I Wake Up Screaming (1941)

Genre Defining

So, this is one of the classic Film Noir movies.  In my opinion if you are going to teach someone who knows nothing about Noir, this movie has to be in the top 10. 

I wake Up Screaming is considered only the second Film Noir movie in the genre, and sets the mood, even more than did The Maltese Falcon.  

Carol Landis with Victor Mature in club scene I wake up screaming

Incredible Cast

The film stars such greats as Victor Mature, Betty Grable and Carole Landis, although none really stand out.  For me that's a nice thing because it makes the movie a bit grittier and less focused on one famed actor.

Collage of scenes from I Wake Up Screaming

"Look at me—I'm IT."

Bosley Crowther, in the January 17th edition of the New York Times really didn't care for this movie writing, "In spite of the fact that it embodies many perceptible tricks of quality melodrama — flashbacks, sharp photography, menace music and a water-torture pace—Twentieth Century-Fox's "I Wake Up Screaming," ... is a pretty obvious whodunnit and a strangely unmoving affair. One very good explanation is that it moves with mechanical gravity and pretends to be more serious and portentous than the matter justifies. Another explanation is that the villain is too easy to spot; he practically carries a sign which reads, "Look at me—I'm IT." And a third—and most cogent—explanation is that three of the principal roles are played with virtually no distinction by Betty Grable, Victor Mature and Carole Landis.  Incidentally, the picture never does make clear who it is that wakes up screaming. (That would not be scramming, would it?)".  I really don't agree with ol' Bosley, but I love his frankness!

Here's a different take

The folks over at Reviews from the Bottom of the Barrel seem to like it a bit better, and they point out that if The Maltese Falcon is considered the first Film Noir movie, then this is the second because they were being filmed at the same time, and Elisha Cook Jr. even had scheduling issues because he was in both.  Here's their take, "The movie is pretty strong overall, but it also has some parts that feel out of place. The burgeoning romance between Frankie & Jill is in itself okay, in theory, but it doesn't really work because there are very few sparks flying between Betty Grable and Victor Mature.  There is also a scene between them that feels quite out-of-place, and not even because of their lack of romantic chemistry. After taking Jill/Betty out one night, Frankie/Victor tells her he enjoys a late night swim, so they end up in a public indoor pool. This part was clearly meant to show off Betty Grable's famous legs (she wasn't called 'The Girl WithThe Million Dollar Legs' without a reason) and Victor Mature's fit body (while still smoking inside a public pool!)".  They even noted something that caught my attention, the repeated use of Somewhere over the Rainbow as part of the soundtrack.  I tried to notice if this happened at happier moments only, but it was too mixed.  The Bottom of the Barrel folks said, "SomewhereOver The Rainbow' is much more problematic to me. It's far too sentimental and, dare I say it, boring to belong in this type of movie".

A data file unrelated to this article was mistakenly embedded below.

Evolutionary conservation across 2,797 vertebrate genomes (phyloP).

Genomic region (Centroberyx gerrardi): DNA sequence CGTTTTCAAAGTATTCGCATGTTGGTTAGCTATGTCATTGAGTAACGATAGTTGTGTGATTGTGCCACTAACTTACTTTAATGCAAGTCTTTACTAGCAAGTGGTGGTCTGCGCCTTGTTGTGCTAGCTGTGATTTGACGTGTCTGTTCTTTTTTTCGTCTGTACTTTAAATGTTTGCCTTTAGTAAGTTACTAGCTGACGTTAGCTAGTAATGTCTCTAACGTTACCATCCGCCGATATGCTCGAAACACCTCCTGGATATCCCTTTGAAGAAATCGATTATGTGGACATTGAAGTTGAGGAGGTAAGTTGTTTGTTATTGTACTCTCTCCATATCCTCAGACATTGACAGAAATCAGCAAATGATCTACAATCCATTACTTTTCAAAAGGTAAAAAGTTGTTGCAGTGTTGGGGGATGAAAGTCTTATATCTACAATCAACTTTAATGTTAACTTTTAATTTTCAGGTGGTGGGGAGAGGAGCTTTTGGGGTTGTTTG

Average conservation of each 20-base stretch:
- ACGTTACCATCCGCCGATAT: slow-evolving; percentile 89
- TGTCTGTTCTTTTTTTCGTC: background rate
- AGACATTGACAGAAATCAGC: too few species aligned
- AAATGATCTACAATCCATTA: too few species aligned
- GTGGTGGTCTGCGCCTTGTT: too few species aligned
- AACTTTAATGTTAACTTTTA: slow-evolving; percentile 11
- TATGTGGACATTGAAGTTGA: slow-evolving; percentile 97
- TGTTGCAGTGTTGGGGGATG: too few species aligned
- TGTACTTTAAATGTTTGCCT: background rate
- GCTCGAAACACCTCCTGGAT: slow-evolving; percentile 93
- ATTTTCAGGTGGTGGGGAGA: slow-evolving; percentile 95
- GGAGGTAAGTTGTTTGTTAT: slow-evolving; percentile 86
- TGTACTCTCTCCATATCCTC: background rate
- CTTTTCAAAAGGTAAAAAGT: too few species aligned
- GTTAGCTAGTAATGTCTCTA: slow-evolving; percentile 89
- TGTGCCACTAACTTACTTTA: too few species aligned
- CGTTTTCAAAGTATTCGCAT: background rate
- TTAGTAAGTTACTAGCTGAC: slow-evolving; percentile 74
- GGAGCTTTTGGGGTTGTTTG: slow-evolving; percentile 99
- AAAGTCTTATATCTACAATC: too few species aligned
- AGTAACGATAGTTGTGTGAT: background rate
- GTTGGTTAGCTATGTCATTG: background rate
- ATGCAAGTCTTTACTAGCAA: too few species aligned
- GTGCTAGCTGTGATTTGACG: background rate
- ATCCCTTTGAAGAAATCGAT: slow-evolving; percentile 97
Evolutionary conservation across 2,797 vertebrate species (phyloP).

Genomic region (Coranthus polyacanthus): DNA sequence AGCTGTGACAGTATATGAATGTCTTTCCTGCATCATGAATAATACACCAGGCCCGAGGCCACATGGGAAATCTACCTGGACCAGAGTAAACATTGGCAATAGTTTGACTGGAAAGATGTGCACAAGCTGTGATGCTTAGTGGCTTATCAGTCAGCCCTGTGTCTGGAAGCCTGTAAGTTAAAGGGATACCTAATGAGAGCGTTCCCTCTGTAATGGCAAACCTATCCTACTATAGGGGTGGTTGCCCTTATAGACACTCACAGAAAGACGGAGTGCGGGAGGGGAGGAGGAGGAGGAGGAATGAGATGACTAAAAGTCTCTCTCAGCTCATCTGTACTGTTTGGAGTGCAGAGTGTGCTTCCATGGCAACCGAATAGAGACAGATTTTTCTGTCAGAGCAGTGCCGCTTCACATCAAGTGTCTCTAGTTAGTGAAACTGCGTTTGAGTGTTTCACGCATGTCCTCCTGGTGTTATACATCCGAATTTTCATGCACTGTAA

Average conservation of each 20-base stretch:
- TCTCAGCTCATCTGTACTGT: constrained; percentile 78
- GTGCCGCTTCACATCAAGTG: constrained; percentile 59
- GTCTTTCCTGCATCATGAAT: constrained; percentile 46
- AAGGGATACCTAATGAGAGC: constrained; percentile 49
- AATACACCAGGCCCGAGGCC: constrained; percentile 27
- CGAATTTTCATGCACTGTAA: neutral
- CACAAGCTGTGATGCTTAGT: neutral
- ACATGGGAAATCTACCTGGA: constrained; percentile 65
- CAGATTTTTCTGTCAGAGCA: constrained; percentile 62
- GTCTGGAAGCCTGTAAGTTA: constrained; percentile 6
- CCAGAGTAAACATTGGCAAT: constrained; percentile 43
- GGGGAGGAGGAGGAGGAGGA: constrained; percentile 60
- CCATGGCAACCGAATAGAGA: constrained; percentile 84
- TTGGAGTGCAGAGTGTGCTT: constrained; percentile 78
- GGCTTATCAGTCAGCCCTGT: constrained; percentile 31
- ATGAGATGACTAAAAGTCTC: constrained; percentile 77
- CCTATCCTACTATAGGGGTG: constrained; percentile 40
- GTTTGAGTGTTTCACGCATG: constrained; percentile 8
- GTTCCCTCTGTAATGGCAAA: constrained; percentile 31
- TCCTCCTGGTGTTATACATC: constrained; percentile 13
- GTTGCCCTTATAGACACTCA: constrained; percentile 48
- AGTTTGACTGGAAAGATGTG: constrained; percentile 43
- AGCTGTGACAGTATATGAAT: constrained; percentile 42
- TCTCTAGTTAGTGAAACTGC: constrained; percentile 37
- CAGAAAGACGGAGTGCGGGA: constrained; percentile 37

Here's the trailer:

Insert YouTube Trailer if Available
Robin Ray: Women are all alike!
Larry Evans: For Pete's sake, what difference does that make? You've got to have them, they're standard equipment.

RATED: Very Good


DO I WANT TO OWN IT?:  No need it's on all the outlets 

Thanks for stopping by - see ya at the movies!

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